Questions without Notice: The Holocaust

From time to time, we receive queries from students about their assignments on various topics. These questions often address matters relating to religion and spirituality. So we commence a new category, “Questions without Notice“. These particular questions addressed The Holocaust.

(From one secondary student)

1. Do you think it is ethical for the Holocaust to be represented as a key plot in Hollywood films? Why/Why not?

Every film has script writers, directors and producers, all of whom have interpretations of the material. These collaborate to create the film. The finished product – the film – is delivered to give an experience to film-viewers. What do the director and producer want people to take away from this film? At film festivals, directors give statements about their films and what they wish to arouse in their viewers.

You have no control over the perceptions of the film viewers, their experience, nor their interpretations. Some may be horrified, some may be in judgement of Nazi Germany, others condemning the “Final Solution”… and still more others condemning Hitler, Himmler (who designed this), and all those in their train who simply “followed orders”.

You are also obliged to consider the work of Elie Wiesel, who scoured the world to bring prison staff and guards to justice. This war finished many years ago. The German government is still paying compensation to survivors and educating the children of survivors. How long does the punishment and vow for justice go on for?

Shoah was a dreadful thing, and you need to consider that 11 million perished in the concentration camps: gypsies (Romany), homosexuals, dissenters, and other non-aryans as determined by the Third Reich. This has to be balanced against other wars that have had atrocities, also. Keep in mind that the German government of today is still paying reparation for the Jews. Do other governments make centuries of reparation? When do the Americans begin reparations to Vietnam? When does America commence slavery reparations? Why, then, are holocaust reparations still continuing? See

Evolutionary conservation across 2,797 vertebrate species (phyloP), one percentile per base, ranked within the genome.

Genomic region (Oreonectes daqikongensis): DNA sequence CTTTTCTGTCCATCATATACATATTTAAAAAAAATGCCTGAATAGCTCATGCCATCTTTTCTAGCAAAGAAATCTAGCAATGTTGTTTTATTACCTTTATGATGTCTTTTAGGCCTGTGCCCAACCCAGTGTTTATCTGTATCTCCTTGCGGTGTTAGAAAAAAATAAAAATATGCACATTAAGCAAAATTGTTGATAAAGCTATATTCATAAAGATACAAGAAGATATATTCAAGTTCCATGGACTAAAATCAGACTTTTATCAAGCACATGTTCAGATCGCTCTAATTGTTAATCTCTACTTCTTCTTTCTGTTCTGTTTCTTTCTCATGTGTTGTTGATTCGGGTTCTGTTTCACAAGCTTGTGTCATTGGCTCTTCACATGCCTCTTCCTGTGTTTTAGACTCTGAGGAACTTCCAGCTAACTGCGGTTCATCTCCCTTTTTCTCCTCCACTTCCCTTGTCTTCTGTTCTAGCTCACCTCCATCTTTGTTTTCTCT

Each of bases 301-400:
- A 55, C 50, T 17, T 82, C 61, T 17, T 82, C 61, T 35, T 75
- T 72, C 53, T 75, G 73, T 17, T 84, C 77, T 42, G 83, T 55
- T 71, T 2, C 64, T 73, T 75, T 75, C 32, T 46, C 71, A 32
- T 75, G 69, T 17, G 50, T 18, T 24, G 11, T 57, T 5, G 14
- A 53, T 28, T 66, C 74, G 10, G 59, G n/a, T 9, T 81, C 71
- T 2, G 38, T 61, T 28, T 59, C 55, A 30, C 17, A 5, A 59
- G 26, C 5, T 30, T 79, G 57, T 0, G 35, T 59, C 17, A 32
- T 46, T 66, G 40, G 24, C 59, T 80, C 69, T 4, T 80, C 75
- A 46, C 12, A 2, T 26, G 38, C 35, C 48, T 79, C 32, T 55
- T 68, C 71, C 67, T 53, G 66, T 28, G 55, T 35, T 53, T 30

2. Can film be considered an accurate form of history for individuals to learn from?

It is not good for films about Nazi Germany and the Holocaust to be shown again and again and again, and the repetitive screening of the horrors of World War II in Europe. This is not good for mental health, this is not good for the psyche. Why do people need to watch this material over and over again? Be aware that the mind takes the form of what it is pointed at, and if it is pointed repeatedly at drama and conflict, then the mind becomes addicted to drama and conflict.

It is never good to dwell on human suffering and mass incarceration, mass deaths. Do they show films again and again about the Cambodian genocide program of Pol Pot? What of the purges, Great Leap Forward, Cultural Revolution in China? This was – conservatively – 60 million people. Do we pay attention to Stalin’s purges?

Past is past, leave it in the past tells one great teacher of humanity.

3. Have you watched any key holocaust films (Life is beautiful, Schindlers list, Jo Jo Rabbit, The Boy in Striped Pyjamas), if so, what were your thoughts upon these?

NO, we choose not to watch beyond what we have already seen in documentaries.

4. Would you agree with the statement that, Holocaust films should be produced as documentaries only and not for the commodification or entertainment value that is witnessed within Hollywood films?

Documentaries for educational purposes are fine. Humanity must learn from history so that “never again” can be forever held in the memory of all men and women and be the foundation of creating a future of of unity in diversity, harmony in difference.

The horrors of World War II are not a commodity to be traded nor entertainment. They do not advance the cause of peace.

The utilitarian philosopher John Stuart Mill, who delivered an 1867 inaugural address at the University of St. Andrews and stated: “Let not any one pacify his conscience by the delusion that he can do no harm if he takes no part, and forms no opinion. Bad men need nothing more to compass their ends, than that good men should look on and do nothing. He is not a good man who, without a protest, allows wrong to be committed in his name, and with the means which he helps to supply, because he will not trouble himself to use his mind on the subject.”

Translation: “The only thing necessary for the triumph of evil is for good men (and women) to do nothing.” We suggest an extension: “to do nothing but soak up drama and conflict thus shaping their mind and addiction.


Holocaust at Auschwitz-Birkenau

Image Credit: Flickr/United States Holocaust Memorial Museum, Flickr/United States Holocaust Memorial Museum, courtesy of Yad Vashem